Welcome to Hyperion Records, an independent British classical label devoted to presenting high-quality recordings of music of all styles and from all periods from the twelfth century to the twenty-first.

Hyperion offers both CDs, and downloads in a number of formats. The site is also available in several languages.

Please use the dropdown buttons to set your preferred options, or use the checkbox to accept the defaults.

Three Folk dances


Nothing is known of the origins of the Three Folk Dances, which Boughton composed in 1911. The likelihood is that they were written at the suggestion of John Curwen, who published the full score and parts the following year. They thus anticipate Holst’s St Paul’s Suite by two years and Warlock’s Capriol Suite by sixteen – with both of which they have much in common.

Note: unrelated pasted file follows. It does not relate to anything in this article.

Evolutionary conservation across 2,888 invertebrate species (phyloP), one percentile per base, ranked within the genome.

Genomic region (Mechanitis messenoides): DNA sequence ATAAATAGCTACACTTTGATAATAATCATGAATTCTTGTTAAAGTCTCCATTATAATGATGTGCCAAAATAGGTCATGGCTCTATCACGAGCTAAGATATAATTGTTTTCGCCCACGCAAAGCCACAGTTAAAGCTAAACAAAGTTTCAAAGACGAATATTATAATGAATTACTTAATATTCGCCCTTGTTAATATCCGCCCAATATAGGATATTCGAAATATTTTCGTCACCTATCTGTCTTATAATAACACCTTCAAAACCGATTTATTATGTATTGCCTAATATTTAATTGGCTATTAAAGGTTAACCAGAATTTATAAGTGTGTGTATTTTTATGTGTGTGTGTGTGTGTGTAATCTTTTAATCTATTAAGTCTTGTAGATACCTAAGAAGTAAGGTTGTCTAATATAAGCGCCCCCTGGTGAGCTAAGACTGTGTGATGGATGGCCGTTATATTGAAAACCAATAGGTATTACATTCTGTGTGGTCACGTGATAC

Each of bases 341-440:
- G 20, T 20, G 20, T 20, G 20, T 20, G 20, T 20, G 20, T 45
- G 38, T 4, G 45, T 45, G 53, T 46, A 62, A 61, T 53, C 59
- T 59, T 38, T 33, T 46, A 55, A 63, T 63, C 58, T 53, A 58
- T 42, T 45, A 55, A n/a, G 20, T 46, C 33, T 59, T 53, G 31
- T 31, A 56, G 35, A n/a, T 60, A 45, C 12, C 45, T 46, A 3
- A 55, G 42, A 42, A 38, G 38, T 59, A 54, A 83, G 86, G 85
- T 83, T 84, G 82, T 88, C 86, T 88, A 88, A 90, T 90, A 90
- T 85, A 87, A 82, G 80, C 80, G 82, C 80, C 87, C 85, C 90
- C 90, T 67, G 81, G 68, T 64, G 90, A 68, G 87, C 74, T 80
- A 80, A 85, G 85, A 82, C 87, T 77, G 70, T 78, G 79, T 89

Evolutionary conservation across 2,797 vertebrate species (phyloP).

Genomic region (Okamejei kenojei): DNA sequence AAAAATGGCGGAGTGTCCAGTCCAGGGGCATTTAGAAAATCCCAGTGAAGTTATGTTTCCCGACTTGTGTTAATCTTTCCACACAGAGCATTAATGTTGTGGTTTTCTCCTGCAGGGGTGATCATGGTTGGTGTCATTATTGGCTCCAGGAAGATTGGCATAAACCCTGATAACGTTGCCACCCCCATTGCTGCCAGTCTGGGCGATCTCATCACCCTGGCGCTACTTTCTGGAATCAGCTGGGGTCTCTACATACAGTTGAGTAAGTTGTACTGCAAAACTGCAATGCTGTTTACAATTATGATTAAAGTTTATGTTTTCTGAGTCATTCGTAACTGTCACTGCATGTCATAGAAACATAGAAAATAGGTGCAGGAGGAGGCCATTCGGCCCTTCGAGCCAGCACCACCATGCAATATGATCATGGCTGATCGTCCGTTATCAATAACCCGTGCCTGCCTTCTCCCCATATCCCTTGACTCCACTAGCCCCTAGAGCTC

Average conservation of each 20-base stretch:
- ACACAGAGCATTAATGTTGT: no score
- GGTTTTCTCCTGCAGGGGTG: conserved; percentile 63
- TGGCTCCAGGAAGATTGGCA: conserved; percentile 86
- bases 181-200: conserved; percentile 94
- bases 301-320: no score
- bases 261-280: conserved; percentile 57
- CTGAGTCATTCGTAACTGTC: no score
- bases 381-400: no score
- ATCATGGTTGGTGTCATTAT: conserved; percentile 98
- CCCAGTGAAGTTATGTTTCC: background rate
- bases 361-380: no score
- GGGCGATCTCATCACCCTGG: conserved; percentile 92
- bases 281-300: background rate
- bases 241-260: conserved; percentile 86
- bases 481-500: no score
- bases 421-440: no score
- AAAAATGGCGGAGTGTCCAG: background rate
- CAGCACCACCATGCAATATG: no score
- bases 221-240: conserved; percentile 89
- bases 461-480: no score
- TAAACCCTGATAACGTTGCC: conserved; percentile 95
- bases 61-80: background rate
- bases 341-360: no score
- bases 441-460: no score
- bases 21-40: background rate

Boughton’s interest in folk music had first found an outlet in 1905 in a series of elaborate Choral Variations where his approach had been less that of a musical archaeologist than a believer in the authority of pure melody. That faith underpinned all his music, however complex its form and expression. Accordingly, the melodies of the Folk Dances are allowed to speak for themselves, even though the settings are subtle and imaginative. No actual ‘first’ performance has been recorded – unobtrusively, the work simply entered the repertoire of string orchestras, professional and amateur alike.

from notes by Michael Hurd © 2000


Boughton: Aylesbury Games & other works


No 1: Hornpipe: Rollicking, but not too fast
No 2: The weary wave o' Tyne: Slow and sad
No 3: Culloden 'A country dance': Quick and merry

Track-specific metadata

Click track numbers above to select
Waiting for content to load...
Waiting for content to load...